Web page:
Classic Indie Retrospective: W*ING (Part 1)

Many consider Extreme Championship Wrestling the birthplace of the hardcore style. However, that is not the case. In fact, ECW borrowed much of its style from Japan. Frontier Martial-Arts Wrestling (FMW), whom ECW would later develop a working relationship with, was the promotion to birth this. However, they were not without their problems. Their invention of the exploding barbwire death match sparked a rapid growth in what was considered “garbage wrestling” in Japan. And as Onita’s promotion grew, so did his ego. This article is about the small promotion with big ideas that splintered away from FMW. A promotion that influenced much of the style we see in those hardcore promotions of the 1990s and early 2000s. The promotion that influenced the angle between NJPW and UWFi, which WCW lifted for its ultra popular nWo angle. That promotion is Mr. Pogo and Victor Quinone’s W*ING.

In the summer of 1991, Frontier Martial-Arts Wrestling (FMW), ran by Japanese legend Atsushi Onita, was in its 2nd year of operation. FMW was considered the pioneer of small “garbage wrestling” promotions in Japan, which focused on a bloodier, hardcore deathmatch style of action. The year prior, Onita and FMW held the first ever exploding barbed wire match, pitting Onita against his arch nemesis Tarzan Goto. This match put FMW on the map and allowed Onita to bring in such hardcore legends as Mr. Pogo, Mitsuhiro Matsunaga, Leatherface, and Kintaro Kanemura. However, during Onita’s reign as head booker and President of FMW, he acquired a terrible reputation for giving talents poor payoffs. This came to a head in the summer of 1991 where FMW’s top heel, Mr. Pogo, quit the promotion abruptly to form his own promotion Wrestling International New Generations (W*ING).

Many wrestling reporters and fans at the time thought this was an angle, however, this was anything but. Reports began to surface that many of FMW’s talents were paid very little and its undercard talent were not paid at all. This immediately became a dividing line in the locker room, and with the sour taste of Maeda’s split the year prior in the formation of RINGS, FMW was primed for another locker room upheaval. The straw that broke the camel’s back was when the talent found out that Onita gave himself a $35,000 bonus for an FMW laserdisc release, and was dressing in expensive suits to the building and driving a brand new Mercedes. This went against FMW’s image of being the working man’s promotion (there are a lot of similarities between FMW and ECW) Many of the locker room talents believed that he was skimming money off the books for himself, and that furthered the divide.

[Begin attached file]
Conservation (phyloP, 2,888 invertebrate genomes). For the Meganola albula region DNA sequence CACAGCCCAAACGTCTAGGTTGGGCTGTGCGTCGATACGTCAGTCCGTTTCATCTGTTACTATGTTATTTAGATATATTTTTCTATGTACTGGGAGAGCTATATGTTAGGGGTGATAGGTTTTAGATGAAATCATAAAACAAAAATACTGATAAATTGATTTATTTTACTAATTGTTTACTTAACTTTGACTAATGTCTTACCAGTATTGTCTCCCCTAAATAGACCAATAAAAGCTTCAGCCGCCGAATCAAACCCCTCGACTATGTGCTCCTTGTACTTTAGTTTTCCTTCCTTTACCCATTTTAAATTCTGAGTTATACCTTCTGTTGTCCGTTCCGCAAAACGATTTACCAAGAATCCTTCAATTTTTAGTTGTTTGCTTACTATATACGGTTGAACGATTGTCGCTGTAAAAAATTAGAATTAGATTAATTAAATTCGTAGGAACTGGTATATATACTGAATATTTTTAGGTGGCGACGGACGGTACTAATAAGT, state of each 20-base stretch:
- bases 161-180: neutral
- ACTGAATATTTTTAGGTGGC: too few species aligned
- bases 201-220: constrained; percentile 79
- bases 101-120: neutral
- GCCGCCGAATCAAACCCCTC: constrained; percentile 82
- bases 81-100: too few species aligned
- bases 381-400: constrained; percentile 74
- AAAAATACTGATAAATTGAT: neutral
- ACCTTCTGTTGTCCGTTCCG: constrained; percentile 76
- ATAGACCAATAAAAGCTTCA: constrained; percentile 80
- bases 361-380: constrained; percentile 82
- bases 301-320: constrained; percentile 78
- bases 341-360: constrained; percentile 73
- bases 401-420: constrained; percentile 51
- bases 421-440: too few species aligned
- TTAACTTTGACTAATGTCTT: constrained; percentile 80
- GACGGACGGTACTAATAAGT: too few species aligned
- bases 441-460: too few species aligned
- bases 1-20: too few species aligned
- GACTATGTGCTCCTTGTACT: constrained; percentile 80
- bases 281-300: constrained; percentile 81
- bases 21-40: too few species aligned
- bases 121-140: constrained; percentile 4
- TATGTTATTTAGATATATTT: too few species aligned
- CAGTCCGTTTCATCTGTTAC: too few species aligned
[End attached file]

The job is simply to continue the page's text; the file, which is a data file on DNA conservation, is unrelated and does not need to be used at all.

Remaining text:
It became apparent that this was not an angle when news broke that Capital Sports, the financier for Carlos Colon’s WWC in Puerto Rico, was opening a Japanese branch as was going to help financially back the W*ING promotion. This was huge for W*ING because not only would they have Japanese talent available, but they would have talent from WWC and talent from CMLL who had a working relationship with the Colons at the time (Victor Quinones was part owner of WWC as well). Pogo was aggressive in acquiring talent, reaching out to Yoshohiro Asai, Mil Mascaras, Killer Khan, Umanosuke Ueda, and Jose Gonzales. Capital Sports – Japan held a press conference announcing that Kazuyoshi Osako would be named president and overseer of the project (he was a former FMW executive) with Mr. Pogo and Victor Quinones also heavily involved in the office. They also announced that their first show would be on August 17th, 1991 at Korakuen Hall and would have talents such as Gypsy Joe, Great Fujo, Billy Travis and the Head Hunters.

Pogo continued to attempt his raid on FMW by bringing in one of their biggest stars and Onita’s primary rival, Tarzan Goto, however, Onita was able to secure a deal from keeping that from happening. Onita, not pleased with this split and the loss of a lot of his talent, went out of his way to block deals with American talent such as Jimmy Backlund. Pogo continued pushing for acquiring talent all over the world, including Eddie Gilbert and Tom Prichard, which would start with the promotion of their second tour. Pogo also had his pipeline to Mexican talent and was able to secure wrestling stars such as Dos Caras, Fantasma, Fishman, and the Killer.